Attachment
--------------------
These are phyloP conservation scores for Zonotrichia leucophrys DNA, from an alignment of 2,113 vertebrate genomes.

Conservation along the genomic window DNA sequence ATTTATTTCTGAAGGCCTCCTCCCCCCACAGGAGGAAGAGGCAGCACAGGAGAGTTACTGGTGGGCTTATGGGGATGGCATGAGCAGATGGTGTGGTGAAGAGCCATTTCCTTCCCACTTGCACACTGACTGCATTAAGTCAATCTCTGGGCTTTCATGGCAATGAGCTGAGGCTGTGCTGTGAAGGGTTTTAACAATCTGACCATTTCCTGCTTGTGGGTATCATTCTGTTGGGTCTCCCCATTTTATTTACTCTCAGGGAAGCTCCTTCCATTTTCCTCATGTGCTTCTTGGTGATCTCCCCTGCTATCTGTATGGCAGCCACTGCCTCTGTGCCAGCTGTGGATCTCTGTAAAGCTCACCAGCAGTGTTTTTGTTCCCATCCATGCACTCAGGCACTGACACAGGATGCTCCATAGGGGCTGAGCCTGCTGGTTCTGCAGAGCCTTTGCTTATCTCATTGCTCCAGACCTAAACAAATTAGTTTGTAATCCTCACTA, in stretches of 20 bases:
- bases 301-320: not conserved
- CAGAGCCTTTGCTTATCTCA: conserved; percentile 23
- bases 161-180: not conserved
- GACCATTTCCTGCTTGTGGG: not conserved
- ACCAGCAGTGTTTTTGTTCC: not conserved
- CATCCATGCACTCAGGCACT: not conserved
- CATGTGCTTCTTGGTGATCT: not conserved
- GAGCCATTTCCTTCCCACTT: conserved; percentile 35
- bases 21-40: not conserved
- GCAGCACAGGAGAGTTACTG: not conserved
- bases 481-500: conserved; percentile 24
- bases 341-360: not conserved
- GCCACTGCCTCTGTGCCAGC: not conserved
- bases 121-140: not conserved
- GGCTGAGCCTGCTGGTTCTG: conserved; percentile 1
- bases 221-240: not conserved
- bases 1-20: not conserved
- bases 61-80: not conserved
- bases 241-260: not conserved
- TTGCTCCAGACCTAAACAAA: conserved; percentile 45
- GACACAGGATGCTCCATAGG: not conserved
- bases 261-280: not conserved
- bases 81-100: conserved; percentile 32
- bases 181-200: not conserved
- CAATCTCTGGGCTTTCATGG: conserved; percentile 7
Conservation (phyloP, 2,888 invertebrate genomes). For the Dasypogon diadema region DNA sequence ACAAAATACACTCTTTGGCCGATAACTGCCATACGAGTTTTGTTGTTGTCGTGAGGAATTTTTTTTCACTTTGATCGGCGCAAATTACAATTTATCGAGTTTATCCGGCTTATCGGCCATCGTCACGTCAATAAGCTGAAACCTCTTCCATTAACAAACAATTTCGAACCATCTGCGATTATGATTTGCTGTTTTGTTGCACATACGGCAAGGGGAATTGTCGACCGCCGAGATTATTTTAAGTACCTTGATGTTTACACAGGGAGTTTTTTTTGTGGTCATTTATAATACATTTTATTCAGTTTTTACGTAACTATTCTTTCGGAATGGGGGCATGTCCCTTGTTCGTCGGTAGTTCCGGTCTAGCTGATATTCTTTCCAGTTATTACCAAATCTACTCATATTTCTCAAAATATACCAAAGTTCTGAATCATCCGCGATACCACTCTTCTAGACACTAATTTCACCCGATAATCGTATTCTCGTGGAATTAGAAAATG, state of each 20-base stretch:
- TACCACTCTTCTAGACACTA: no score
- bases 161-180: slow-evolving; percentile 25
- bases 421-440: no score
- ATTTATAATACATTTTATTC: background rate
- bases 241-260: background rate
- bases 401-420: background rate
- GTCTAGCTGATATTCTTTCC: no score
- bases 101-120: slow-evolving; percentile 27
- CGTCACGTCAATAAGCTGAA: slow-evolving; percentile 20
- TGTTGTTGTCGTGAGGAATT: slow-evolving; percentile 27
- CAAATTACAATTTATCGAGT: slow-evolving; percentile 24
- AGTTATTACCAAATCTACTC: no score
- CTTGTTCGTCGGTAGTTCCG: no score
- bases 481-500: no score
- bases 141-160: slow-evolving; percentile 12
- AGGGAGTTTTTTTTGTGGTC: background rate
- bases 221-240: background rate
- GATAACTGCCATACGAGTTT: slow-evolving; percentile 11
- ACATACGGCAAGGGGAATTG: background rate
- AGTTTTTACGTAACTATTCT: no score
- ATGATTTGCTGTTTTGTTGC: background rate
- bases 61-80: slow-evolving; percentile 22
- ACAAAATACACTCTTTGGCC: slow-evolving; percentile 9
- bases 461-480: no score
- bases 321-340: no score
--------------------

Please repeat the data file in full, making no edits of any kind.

These are phyloP conservation scores for Zonotrichia leucophrys DNA, from an alignment of 2,113 vertebrate genomes.

Conservation along the genomic window DNA sequence ATTTATTTCTGAAGGCCTCCTCCCCCCACAGGAGGAAGAGGCAGCACAGGAGAGTTACTGGTGGGCTTATGGGGATGGCATGAGCAGATGGTGTGGTGAAGAGCCATTTCCTTCCCACTTGCACACTGACTGCATTAAGTCAATCTCTGGGCTTTCATGGCAATGAGCTGAGGCTGTGCTGTGAAGGGTTTTAACAATCTGACCATTTCCTGCTTGTGGGTATCATTCTGTTGGGTCTCCCCATTTTATTTACTCTCAGGGAAGCTCCTTCCATTTTCCTCATGTGCTTCTTGGTGATCTCCCCTGCTATCTGTATGGCAGCCACTGCCTCTGTGCCAGCTGTGGATCTCTGTAAAGCTCACCAGCAGTGTTTTTGTTCCCATCCATGCACTCAGGCACTGACACAGGATGCTCCATAGGGGCTGAGCCTGCTGGTTCTGCAGAGCCTTTGCTTATCTCATTGCTCCAGACCTAAACAAATTAGTTTGTAATCCTCACTA, in stretches of 20 bases:
- bases 301-320: not conserved
- CAGAGCCTTTGCTTATCTCA: conserved; percentile 23
- bases 161-180: not conserved
- GACCATTTCCTGCTTGTGGG: not conserved
- ACCAGCAGTGTTTTTGTTCC: not conserved
- CATCCATGCACTCAGGCACT: not conserved
- CATGTGCTTCTTGGTGATCT: not conserved
- GAGCCATTTCCTTCCCACTT: conserved; percentile 35
- bases 21-40: not conserved
- GCAGCACAGGAGAGTTACTG: not conserved
- bases 481-500: conserved; percentile 24
- bases 341-360: not conserved
- GCCACTGCCTCTGTGCCAGC: not conserved
- bases 121-140: not conserved
- GGCTGAGCCTGCTGGTTCTG: conserved; percentile 1
- bases 221-240: not conserved
- bases 1-20: not conserved
- bases 61-80: not conserved
- bases 241-260: not conserved
- TTGCTCCAGACCTAAACAAA: conserved; percentile 45
- GACACAGGATGCTCCATAGG: not conserved
- bases 261-280: not conserved
- bases 81-100: conserved; percentile 32
- bases 181-200: not conserved
- CAATCTCTGGGCTTTCATGG: conserved; percentile 7
Conservation (phyloP, 2,888 invertebrate genomes). For the Dasypogon diadema region DNA sequence ACAAAATACACTCTTTGGCCGATAACTGCCATACGAGTTTTGTTGTTGTCGTGAGGAATTTTTTTTCACTTTGATCGGCGCAAATTACAATTTATCGAGTTTATCCGGCTTATCGGCCATCGTCACGTCAATAAGCTGAAACCTCTTCCATTAACAAACAATTTCGAACCATCTGCGATTATGATTTGCTGTTTTGTTGCACATACGGCAAGGGGAATTGTCGACCGCCGAGATTATTTTAAGTACCTTGATGTTTACACAGGGAGTTTTTTTTGTGGTCATTTATAATACATTTTATTCAGTTTTTACGTAACTATTCTTTCGGAATGGGGGCATGTCCCTTGTTCGTCGGTAGTTCCGGTCTAGCTGATATTCTTTCCAGTTATTACCAAATCTACTCATATTTCTCAAAATATACCAAAGTTCTGAATCATCCGCGATACCACTCTTCTAGACACTAATTTCACCCGATAATCGTATTCTCGTGGAATTAGAAAATG, state of each 20-base stretch:
- TACCACTCTTCTAGACACTA: no score
- bases 161-180: slow-evolving; percentile 25
- bases 421-440: no score
- ATTTATAATACATTTTATTC: background rate
- bases 241-260: background rate
- bases 401-420: background rate
- GTCTAGCTGATATTCTTTCC: no score
- bases 101-120: slow-evolving; percentile 27
- CGTCACGTCAATAAGCTGAA: slow-evolving; percentile 20
- TGTTGTTGTCGTGAGGAATT: slow-evolving; percentile 27
- CAAATTACAATTTATCGAGT: slow-evolving; percentile 24
- AGTTATTACCAAATCTACTC: no score
- CTTGTTCGTCGGTAGTTCCG: no score
- bases 481-500: no score
- bases 141-160: slow-evolving; percentile 12
- AGGGAGTTTTTTTTGTGGTC: background rate
- bases 221-240: background rate
- GATAACTGCCATACGAGTTT: slow-evolving; percentile 11
- ACATACGGCAAGGGGAATTG: background rate
- AGTTTTTACGTAACTATTCT: no score
- ATGATTTGCTGTTTTGTTGC: background rate
- bases 61-80: slow-evolving; percentile 22
- ACAAAATACACTCTTTGGCC: slow-evolving; percentile 9
- bases 461-480: no score
- bases 321-340: no score